Review: 5000 Off-Road Miles on Ridge Grapplers
As Nitto’s first ever Hybrid-Terrain tire, the Ridge Grappler was a revolutionary new addition to the Grappler family of light-truck tires. It addressed an important new trend in the off-road community, providing performance and drivability for the daily driver with weekend plans in the dirt. Gone are the days of a dedicated off-road tire howling down the road on your daily commute. The Ridge Grappler was positioned to provide the perfect balance between the best in on and off-road driving. But how does the Ridge Grappler stand on a rig that is used primarily off-road? I installed a brand new set on my 1991 Toyota Pickup 4x4 and hit the dirt to find out.
In my younger years, my off-road truck was also my daily. But ever since I started building up my new Toyota prerunner, the allure of daily driving a fully caged truck with racing seats and five-point harnesses began to fade. After purchasing a dedicated daily driver sedan, I put the Toyota away, only to be used on off-road trips. It was at this time that I installed a set of 35x12.50x17 Nitto Ridge Grapplers on the truck, wrapped around a set of KMC Machete beadlock wheels. After just a few trips out on the new tires, I knew there was something about the Ridge Grappler that was different than any other all-terrain or mud-terrain I had used on this truck in years past.
Living in Southern California means I have access to several different types of terrain within just a few hours from home. We have mountain trails, rock crawling trails, sand dunes, and wide-open deserts. This provided for the perfect arena to put these Ridge Grapplers to the test in a wide range of surfaces, and review the hybrid-terrain tire’s performance in each category over 5000 miles of off-road driving.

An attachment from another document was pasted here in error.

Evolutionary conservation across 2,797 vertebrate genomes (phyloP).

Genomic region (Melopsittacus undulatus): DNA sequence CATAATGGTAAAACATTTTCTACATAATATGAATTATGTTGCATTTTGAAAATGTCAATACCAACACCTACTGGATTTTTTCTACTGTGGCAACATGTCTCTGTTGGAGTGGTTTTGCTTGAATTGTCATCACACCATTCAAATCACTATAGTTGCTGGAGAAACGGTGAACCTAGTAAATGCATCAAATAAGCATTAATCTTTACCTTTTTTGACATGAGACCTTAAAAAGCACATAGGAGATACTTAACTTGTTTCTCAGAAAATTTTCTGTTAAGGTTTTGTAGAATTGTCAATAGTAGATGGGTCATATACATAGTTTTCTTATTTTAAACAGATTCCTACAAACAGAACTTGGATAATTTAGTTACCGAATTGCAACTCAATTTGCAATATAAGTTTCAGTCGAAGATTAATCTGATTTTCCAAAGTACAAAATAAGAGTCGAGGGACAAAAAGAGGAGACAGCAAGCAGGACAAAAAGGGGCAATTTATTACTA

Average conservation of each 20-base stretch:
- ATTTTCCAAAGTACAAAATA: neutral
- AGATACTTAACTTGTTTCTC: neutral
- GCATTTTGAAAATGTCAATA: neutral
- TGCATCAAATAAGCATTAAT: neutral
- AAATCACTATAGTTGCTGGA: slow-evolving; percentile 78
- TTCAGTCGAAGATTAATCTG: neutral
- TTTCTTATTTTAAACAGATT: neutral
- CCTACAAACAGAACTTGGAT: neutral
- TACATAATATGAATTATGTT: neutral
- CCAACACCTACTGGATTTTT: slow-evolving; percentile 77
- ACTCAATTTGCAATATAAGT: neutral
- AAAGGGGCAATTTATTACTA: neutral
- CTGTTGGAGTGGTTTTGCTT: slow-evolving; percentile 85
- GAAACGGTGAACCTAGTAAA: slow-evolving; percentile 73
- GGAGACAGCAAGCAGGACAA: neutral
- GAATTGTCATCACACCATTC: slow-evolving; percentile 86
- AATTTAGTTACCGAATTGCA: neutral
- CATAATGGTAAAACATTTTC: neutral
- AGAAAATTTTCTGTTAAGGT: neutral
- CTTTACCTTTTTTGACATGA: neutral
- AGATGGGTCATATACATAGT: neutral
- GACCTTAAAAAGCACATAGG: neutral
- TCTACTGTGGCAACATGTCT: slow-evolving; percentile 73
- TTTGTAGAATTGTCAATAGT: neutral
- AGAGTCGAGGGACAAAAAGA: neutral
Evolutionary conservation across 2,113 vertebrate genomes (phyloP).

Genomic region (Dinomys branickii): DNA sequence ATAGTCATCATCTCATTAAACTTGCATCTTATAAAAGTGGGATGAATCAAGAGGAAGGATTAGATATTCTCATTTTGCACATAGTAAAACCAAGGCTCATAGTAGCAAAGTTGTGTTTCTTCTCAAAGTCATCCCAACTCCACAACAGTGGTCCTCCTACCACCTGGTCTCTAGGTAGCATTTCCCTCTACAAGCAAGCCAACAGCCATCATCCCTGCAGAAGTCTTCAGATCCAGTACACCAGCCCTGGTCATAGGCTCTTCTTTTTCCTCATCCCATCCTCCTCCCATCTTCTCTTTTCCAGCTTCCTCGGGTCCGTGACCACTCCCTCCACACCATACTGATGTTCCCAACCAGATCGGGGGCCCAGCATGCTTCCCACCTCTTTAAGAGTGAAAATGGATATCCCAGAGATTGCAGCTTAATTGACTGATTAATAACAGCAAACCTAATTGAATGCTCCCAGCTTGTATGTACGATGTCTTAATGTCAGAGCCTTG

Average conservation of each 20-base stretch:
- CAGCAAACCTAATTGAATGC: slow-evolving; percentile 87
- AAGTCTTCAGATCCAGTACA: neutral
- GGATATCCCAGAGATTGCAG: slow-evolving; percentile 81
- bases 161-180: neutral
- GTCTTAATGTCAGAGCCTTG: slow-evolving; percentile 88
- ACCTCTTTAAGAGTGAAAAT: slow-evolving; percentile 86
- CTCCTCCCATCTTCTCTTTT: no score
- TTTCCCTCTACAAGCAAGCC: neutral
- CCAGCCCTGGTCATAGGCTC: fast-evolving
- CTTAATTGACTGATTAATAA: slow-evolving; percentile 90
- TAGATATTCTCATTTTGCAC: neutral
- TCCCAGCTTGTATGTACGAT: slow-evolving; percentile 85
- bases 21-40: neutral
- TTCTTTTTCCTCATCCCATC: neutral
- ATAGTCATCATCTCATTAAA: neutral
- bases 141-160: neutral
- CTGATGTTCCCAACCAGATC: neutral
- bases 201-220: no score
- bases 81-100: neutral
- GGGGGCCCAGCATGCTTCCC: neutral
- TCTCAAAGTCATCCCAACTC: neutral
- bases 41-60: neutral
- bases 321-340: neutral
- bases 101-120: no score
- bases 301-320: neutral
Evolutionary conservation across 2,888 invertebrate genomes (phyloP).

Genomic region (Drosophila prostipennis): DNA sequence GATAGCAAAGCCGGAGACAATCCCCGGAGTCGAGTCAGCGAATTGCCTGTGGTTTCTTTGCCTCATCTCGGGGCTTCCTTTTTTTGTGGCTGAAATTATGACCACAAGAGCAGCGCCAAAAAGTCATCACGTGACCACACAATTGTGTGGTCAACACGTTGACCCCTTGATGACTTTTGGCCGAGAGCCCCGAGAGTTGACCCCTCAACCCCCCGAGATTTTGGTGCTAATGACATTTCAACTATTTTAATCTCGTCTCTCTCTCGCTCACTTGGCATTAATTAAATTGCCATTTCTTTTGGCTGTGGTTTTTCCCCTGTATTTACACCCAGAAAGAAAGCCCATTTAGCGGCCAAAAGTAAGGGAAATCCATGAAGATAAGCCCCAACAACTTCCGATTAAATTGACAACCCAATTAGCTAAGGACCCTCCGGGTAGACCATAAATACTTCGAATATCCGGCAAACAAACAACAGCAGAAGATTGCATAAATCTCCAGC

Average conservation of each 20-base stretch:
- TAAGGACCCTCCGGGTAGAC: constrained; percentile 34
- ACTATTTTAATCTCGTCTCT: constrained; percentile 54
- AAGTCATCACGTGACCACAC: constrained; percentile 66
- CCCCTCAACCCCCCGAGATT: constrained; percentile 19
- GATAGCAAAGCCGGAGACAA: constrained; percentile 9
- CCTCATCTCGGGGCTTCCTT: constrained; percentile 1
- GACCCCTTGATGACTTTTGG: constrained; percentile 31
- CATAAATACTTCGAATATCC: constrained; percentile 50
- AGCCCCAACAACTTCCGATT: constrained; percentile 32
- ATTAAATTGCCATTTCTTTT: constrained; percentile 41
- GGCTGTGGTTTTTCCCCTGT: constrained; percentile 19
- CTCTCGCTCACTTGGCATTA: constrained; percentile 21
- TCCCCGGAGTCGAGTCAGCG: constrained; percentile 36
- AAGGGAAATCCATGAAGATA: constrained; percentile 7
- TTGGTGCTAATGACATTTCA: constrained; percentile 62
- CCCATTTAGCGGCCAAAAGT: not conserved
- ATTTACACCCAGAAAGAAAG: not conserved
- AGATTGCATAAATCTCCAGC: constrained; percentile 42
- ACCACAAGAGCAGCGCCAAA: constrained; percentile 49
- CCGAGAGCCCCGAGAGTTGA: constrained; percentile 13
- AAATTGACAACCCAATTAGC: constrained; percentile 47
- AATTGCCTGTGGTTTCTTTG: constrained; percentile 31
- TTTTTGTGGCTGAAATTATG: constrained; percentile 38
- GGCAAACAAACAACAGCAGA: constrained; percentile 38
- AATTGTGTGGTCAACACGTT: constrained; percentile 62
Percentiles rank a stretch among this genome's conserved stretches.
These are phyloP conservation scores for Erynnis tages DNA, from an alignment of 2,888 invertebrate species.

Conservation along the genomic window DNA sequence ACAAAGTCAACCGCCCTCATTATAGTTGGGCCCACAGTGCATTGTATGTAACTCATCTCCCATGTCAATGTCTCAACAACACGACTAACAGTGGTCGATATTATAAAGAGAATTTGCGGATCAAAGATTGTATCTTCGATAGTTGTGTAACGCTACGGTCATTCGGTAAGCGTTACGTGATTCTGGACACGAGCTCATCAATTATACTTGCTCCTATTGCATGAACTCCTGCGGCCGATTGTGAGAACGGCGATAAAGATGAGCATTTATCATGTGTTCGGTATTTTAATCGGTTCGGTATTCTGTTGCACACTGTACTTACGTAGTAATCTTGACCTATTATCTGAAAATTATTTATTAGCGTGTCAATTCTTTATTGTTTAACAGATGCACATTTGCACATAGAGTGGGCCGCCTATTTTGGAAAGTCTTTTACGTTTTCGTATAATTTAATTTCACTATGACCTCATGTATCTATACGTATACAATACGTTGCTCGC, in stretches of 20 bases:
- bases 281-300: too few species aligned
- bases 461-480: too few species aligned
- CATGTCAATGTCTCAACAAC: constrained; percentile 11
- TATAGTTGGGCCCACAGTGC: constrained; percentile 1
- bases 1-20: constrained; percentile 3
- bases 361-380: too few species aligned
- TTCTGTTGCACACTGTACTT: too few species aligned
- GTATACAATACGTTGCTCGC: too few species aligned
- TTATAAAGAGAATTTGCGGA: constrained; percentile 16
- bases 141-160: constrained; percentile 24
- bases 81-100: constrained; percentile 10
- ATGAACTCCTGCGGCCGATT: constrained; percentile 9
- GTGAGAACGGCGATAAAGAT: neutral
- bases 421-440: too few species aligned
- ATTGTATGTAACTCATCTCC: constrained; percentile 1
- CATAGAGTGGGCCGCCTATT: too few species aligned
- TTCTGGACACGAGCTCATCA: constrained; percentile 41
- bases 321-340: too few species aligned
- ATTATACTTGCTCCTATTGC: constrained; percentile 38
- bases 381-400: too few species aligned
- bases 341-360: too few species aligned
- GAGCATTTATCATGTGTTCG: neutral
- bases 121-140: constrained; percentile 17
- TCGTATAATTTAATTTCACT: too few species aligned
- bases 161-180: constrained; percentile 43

One of the closest mountain off-road areas to my home is Holcomb Valley, near Big Bear Lake, California. Holcomb Valley offers a great selection of trails, mostly consisting of scenic back roads through the forest. While many of these trails are flat, solid dirt, some have significant inclines and declines. The Ridge Grapplers felt right at home here, like most all-terrain tires would. Even under wet weather, they hold the truck firmly to the trail. No real surprise from the hybrid-terrain, but I did notice that I did not have a need for 4WD in the places were I traditionally would. Some of these trails do have loose gravel and large chunks of granite and other rock that would pose as a hazard to a weaker tire, but the Ridge Grapplers held their grip incredibly well, and came out without so much as a scratch. Easy stuff.